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Migrant students attend Georgia university’s summer camp

By John Newton
La Voz Latina


Last month, 24 Georgia middle school students from around the state spent a week living on the campus of Georgia Southern University (GSU) in Statesboro while attending the second annual Georgia Migrant Education Program (MEP) summer camp. They represented immigrant families from six different countries including Mexico, Thailand, Vietnam, Honduras, El Salvador, and Puerto Rico.

Migrant students in Georgia are held to the same Common Core Georgia Performance Standards that all students are to meet and education professionals work hard to help them overcome the special barriers they face because of language and cultural differences as well as their parent’s mobile migrant lifestyles.

According to GSU event coordinator Judy Hendrix-Poole, the summer camp had two goals.

“We wanted these students to experience what it’s like to live in a college campus environment so they become comfortable with the idea of attending college themselves,” she said. “We also wanted to give them an additional boost in some of their core academic subjects.”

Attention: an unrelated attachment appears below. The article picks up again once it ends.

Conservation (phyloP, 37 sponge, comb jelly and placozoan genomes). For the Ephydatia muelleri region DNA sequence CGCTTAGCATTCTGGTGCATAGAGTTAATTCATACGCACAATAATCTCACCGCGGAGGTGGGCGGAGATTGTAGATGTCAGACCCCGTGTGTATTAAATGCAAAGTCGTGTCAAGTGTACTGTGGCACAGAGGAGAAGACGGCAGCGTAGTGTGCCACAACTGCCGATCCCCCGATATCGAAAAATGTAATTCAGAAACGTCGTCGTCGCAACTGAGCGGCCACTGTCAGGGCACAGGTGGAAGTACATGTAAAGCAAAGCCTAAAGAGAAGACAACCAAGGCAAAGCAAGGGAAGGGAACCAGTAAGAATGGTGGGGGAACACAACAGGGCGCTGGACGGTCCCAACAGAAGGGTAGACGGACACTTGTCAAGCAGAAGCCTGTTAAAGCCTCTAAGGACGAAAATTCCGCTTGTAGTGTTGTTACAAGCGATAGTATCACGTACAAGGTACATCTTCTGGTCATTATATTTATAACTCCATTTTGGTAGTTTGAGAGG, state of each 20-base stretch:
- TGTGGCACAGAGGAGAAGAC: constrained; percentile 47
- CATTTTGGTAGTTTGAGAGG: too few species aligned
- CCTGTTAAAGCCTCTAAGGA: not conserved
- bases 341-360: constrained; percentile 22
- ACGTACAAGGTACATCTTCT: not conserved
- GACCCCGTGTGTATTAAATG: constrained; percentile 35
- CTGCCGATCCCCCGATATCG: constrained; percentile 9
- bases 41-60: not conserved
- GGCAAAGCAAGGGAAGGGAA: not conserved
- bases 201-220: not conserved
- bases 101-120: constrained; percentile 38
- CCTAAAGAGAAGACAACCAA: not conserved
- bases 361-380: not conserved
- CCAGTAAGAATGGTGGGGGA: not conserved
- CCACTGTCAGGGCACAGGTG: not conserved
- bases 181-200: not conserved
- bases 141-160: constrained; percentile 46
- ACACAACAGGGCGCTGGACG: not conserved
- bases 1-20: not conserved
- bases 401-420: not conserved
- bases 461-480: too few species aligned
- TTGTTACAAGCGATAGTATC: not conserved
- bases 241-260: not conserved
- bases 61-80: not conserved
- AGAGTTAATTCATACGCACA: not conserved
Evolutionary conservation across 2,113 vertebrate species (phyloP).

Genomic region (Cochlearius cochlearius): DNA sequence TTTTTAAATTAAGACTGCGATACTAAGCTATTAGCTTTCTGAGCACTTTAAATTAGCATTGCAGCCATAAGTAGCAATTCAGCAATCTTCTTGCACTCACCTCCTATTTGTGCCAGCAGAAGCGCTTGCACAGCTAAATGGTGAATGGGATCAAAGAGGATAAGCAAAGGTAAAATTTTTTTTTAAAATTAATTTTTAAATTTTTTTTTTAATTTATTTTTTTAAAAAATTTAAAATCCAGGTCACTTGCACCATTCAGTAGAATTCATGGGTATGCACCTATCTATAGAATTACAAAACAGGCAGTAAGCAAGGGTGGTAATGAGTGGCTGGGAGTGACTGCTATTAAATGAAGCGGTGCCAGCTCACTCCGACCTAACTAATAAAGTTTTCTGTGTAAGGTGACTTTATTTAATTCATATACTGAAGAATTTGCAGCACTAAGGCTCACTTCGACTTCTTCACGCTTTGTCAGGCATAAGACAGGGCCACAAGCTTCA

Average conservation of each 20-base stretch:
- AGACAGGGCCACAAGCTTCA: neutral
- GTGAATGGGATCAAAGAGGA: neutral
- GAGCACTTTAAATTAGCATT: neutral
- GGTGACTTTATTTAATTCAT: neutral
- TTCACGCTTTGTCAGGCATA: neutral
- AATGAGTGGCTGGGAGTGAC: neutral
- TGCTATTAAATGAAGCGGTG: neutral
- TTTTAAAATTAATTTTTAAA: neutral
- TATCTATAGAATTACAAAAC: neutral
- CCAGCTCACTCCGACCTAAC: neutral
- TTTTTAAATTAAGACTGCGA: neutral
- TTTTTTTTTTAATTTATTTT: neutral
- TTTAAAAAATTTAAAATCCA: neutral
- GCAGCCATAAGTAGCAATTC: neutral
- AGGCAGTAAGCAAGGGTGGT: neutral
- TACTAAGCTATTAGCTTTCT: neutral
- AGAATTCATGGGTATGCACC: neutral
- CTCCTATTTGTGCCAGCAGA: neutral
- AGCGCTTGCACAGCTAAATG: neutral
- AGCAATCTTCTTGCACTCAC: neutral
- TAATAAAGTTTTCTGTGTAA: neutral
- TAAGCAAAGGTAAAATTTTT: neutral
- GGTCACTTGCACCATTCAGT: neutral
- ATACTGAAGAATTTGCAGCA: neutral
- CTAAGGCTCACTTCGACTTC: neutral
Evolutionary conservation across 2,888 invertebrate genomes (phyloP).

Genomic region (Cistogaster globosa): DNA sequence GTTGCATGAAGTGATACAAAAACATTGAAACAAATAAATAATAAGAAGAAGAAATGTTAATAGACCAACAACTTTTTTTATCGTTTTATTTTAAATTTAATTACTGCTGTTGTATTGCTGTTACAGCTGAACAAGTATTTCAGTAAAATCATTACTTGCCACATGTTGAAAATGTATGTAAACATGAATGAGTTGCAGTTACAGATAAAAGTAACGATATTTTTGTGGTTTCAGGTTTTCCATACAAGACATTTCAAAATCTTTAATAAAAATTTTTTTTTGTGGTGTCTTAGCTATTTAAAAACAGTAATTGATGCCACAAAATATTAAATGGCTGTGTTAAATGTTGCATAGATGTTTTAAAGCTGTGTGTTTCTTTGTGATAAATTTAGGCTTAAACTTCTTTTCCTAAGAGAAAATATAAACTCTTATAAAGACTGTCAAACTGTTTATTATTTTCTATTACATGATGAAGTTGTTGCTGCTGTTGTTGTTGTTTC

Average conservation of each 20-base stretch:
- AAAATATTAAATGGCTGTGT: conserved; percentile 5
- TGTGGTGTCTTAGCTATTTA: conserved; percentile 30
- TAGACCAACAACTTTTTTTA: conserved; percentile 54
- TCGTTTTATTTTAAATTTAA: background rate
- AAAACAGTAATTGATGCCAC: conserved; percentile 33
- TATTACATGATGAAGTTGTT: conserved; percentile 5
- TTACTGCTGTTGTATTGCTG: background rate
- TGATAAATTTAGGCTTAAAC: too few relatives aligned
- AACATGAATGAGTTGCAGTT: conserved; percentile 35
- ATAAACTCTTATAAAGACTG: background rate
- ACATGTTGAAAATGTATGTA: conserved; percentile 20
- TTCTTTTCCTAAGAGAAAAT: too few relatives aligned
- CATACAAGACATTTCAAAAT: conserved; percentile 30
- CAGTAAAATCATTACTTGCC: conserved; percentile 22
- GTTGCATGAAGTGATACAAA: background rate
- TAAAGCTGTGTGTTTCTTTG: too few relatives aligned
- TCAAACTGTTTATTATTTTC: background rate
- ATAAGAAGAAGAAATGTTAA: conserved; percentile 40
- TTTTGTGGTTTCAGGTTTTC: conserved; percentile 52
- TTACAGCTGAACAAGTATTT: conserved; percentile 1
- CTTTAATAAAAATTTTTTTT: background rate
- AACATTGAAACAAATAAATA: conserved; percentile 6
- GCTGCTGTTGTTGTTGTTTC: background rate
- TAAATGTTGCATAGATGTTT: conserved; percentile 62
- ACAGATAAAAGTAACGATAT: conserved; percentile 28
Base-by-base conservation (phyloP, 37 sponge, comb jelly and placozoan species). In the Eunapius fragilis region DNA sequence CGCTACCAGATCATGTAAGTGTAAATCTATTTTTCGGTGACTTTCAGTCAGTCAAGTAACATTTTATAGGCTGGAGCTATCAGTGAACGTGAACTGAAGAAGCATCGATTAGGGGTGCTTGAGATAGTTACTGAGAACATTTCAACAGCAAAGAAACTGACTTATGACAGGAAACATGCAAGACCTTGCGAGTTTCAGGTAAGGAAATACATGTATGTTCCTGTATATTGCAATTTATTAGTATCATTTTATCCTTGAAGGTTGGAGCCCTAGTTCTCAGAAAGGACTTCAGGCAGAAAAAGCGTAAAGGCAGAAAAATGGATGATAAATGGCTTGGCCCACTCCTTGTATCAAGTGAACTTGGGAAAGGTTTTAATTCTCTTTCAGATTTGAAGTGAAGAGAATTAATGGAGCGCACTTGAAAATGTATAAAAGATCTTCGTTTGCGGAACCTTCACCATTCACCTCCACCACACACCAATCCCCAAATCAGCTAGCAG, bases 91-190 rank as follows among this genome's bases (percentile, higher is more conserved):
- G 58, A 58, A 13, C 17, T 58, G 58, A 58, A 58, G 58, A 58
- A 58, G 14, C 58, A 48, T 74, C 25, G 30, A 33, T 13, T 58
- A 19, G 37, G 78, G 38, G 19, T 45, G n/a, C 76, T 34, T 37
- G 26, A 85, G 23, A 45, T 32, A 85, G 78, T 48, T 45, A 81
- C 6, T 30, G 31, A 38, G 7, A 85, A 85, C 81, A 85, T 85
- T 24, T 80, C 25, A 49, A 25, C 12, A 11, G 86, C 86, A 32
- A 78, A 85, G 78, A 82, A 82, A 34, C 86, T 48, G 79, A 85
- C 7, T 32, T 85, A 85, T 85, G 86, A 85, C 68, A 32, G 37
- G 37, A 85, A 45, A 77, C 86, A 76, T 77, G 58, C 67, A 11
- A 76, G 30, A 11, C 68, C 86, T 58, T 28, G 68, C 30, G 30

The students, from grades 6 through 8, participated in daily academic-enrichment activities in core subjects like math, language arts and writing but also had time for lots of fun activities including ceramic art classes led by GSU art professor, Kimberly Riner.

“We wanted them to work with three dimensional materials so I gave each student air-dry clay and painting supplies,” she said. “I encouraged them to create art that represented something important in their lives.”

Throughout the week, GSU professors were assisted by members of Georgia Southern University’s Association of Latin American Students (ALAS) who served as camp counselors. The camp’s final day was filled with a mixture of smiles and tears as students hosted an art exhibit for their families and friends and said goodbye to newfound friends.

Margarita Muñoz, who serves as the Region One coordinator for MEP, passed a microphone around the room as each student described his/her art project. She said the summer school program was focused on students who fit a special profile for the Georgia MEP.

“We had around 100 students apply for the summer school program but could only accommodate 24 of them,” Muñoz said. “We give special priority to those migrant students who…

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